...It would seem reasonable to argue that divergence from the truth claims which make Christianity what it is, would lead to a situation in which Christianity would no longer seem to be Christianity.
World Council of Churches against converting Christians to other Christian denominations
The WCC opposes a certain form of proselytising: that of Christians converting other Christians to their denominations, which cause strife within Christianity.
It is noteworthy that this objection only holds in non-Christian countries, because it is otherwise quite a common spectacle in the US, where Baptists target Catholics and Mormons, who in turn target everyone. Likewise, the Pope has expressed consternation over Catholics in South America being converted by fundies from the US. On the other hand, members of the Eastern Orthodox Churches are hounded by the Catholics, and now by the Mormons too. And all traditional Christian forms in Europe (Anglican, Lutheran, Catholic, Orthodox, Presbyterian, etc) are seen as a grazing ground by America's born-again fundies. There's little to be wondered at that it's open season on non-Christians.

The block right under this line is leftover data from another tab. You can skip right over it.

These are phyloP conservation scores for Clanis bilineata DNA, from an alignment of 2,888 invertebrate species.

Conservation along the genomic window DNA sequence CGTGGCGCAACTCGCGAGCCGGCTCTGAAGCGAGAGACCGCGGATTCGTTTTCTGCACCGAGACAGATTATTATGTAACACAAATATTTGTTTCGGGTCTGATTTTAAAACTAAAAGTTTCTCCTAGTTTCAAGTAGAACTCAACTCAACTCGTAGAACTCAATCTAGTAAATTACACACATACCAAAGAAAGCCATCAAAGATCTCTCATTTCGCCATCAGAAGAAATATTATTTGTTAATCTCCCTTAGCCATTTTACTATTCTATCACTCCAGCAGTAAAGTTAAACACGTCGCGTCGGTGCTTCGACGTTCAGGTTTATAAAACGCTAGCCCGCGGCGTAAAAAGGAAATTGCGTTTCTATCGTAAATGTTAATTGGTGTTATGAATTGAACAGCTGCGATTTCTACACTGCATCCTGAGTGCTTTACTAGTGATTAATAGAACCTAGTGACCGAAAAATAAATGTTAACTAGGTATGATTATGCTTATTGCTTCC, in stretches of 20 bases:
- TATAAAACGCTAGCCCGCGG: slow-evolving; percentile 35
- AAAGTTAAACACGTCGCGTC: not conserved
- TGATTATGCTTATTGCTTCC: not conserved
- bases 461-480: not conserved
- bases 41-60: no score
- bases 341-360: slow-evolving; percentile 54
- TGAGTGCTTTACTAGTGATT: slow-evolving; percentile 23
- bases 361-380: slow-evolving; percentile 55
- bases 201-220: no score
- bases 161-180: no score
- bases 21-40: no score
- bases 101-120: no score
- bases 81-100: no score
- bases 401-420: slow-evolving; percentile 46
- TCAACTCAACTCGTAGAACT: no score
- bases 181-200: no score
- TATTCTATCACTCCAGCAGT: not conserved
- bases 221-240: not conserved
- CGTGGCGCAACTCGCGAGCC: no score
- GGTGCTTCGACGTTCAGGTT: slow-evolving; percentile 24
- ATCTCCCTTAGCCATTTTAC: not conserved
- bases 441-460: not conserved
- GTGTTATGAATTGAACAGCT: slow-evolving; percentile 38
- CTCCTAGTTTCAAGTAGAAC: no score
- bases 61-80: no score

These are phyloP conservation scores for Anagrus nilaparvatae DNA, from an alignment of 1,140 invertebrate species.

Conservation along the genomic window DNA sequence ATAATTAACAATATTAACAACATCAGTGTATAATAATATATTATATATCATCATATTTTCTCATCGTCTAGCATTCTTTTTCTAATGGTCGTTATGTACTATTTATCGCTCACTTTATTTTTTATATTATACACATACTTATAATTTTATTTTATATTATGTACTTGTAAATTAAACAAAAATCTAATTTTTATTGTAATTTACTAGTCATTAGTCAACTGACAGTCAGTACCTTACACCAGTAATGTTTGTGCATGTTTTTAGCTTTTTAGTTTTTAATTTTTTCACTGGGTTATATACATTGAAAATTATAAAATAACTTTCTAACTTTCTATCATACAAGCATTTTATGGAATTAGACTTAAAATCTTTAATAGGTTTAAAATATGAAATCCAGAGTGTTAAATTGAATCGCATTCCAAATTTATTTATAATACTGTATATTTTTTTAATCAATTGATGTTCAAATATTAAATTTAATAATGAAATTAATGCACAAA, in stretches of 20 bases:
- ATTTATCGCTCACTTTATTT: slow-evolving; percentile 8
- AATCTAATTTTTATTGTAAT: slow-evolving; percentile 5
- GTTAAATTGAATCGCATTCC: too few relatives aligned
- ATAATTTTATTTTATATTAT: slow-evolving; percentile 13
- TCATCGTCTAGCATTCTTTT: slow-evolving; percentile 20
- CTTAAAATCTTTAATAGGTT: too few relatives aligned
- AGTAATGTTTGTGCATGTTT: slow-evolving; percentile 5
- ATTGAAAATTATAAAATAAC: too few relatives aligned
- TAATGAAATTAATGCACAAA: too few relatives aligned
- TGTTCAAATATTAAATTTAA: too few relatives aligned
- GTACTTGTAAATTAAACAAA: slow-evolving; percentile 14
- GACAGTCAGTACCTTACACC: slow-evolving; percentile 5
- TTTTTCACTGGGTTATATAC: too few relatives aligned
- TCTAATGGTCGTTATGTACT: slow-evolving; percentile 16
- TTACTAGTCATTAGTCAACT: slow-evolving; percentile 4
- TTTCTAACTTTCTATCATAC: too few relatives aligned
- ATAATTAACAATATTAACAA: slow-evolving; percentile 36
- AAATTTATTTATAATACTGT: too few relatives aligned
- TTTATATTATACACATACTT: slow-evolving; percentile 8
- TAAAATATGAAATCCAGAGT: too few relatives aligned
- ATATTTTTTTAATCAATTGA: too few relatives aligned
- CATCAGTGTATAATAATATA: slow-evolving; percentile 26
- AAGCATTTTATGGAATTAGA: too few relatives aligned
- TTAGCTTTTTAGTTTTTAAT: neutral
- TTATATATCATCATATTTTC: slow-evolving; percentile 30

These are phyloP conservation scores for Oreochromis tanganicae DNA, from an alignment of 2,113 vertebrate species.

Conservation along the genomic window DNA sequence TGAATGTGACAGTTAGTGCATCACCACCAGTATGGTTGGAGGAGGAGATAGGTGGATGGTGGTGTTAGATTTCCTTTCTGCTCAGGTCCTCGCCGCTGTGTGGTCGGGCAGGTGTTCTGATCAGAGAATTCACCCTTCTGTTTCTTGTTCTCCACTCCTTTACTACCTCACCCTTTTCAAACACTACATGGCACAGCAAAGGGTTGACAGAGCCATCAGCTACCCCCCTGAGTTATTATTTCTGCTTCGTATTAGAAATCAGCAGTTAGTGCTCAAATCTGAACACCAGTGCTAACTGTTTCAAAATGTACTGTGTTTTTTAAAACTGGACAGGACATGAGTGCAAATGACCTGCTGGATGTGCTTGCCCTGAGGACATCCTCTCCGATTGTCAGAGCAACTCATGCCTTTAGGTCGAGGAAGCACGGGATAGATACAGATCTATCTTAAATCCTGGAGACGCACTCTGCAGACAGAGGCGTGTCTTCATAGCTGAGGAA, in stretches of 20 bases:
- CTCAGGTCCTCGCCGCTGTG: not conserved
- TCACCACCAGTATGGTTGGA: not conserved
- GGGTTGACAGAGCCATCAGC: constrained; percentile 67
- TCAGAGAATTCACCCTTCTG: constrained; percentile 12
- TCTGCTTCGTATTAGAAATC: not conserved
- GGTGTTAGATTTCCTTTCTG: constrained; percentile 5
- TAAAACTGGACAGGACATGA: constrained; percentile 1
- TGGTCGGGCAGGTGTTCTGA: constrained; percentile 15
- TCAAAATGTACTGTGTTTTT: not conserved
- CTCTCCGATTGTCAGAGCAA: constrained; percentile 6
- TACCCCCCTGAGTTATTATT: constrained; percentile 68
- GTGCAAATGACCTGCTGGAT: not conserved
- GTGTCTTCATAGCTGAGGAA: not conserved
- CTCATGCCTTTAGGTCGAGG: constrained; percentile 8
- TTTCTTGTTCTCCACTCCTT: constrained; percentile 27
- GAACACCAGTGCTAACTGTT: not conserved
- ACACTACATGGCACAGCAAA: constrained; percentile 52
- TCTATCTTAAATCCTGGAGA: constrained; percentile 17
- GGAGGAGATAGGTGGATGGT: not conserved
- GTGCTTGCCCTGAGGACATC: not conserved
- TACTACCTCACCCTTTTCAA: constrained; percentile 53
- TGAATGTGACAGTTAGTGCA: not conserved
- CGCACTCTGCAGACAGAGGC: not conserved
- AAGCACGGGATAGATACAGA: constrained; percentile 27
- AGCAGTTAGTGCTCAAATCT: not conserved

the World Council of Churches made the following observation in 1997:Link"We decry the practices of those who carry out their endeavours in mission and evangelism in ways which destroy the unity of the body of Christ, human dignity and the very lives and cultures of those being ‘evangelized’; we call on them to confess their participation in and to renounce proselytism" (WCC 1997: 11).But closer examination of the document Towards Common Witness (1997) brings out something different. The concern of the WCC has to do with the competitiveness among various Christian denominations such as what is going on today between evangelical groups and more established Christian denominations in Sri Lanka, or competitiveness among evangelical groups themselves. The WCC defines proselytizing in the following words:"--- the encouragement of Christians who belong to a church to change their denominational allegiance , through ways and means that ‘contradict the spirit of love, violate the freedom of the human person and diminish trust in the Christian witness of the church" (WCC 1997: 7).Thus, even the WCC is concerned with the appearance of inter-denominational rivalries and conflicts that may emerge from that, rather than from situations of proselytizing among non-Christian groups as is the case in Sri Lanka and Nepal.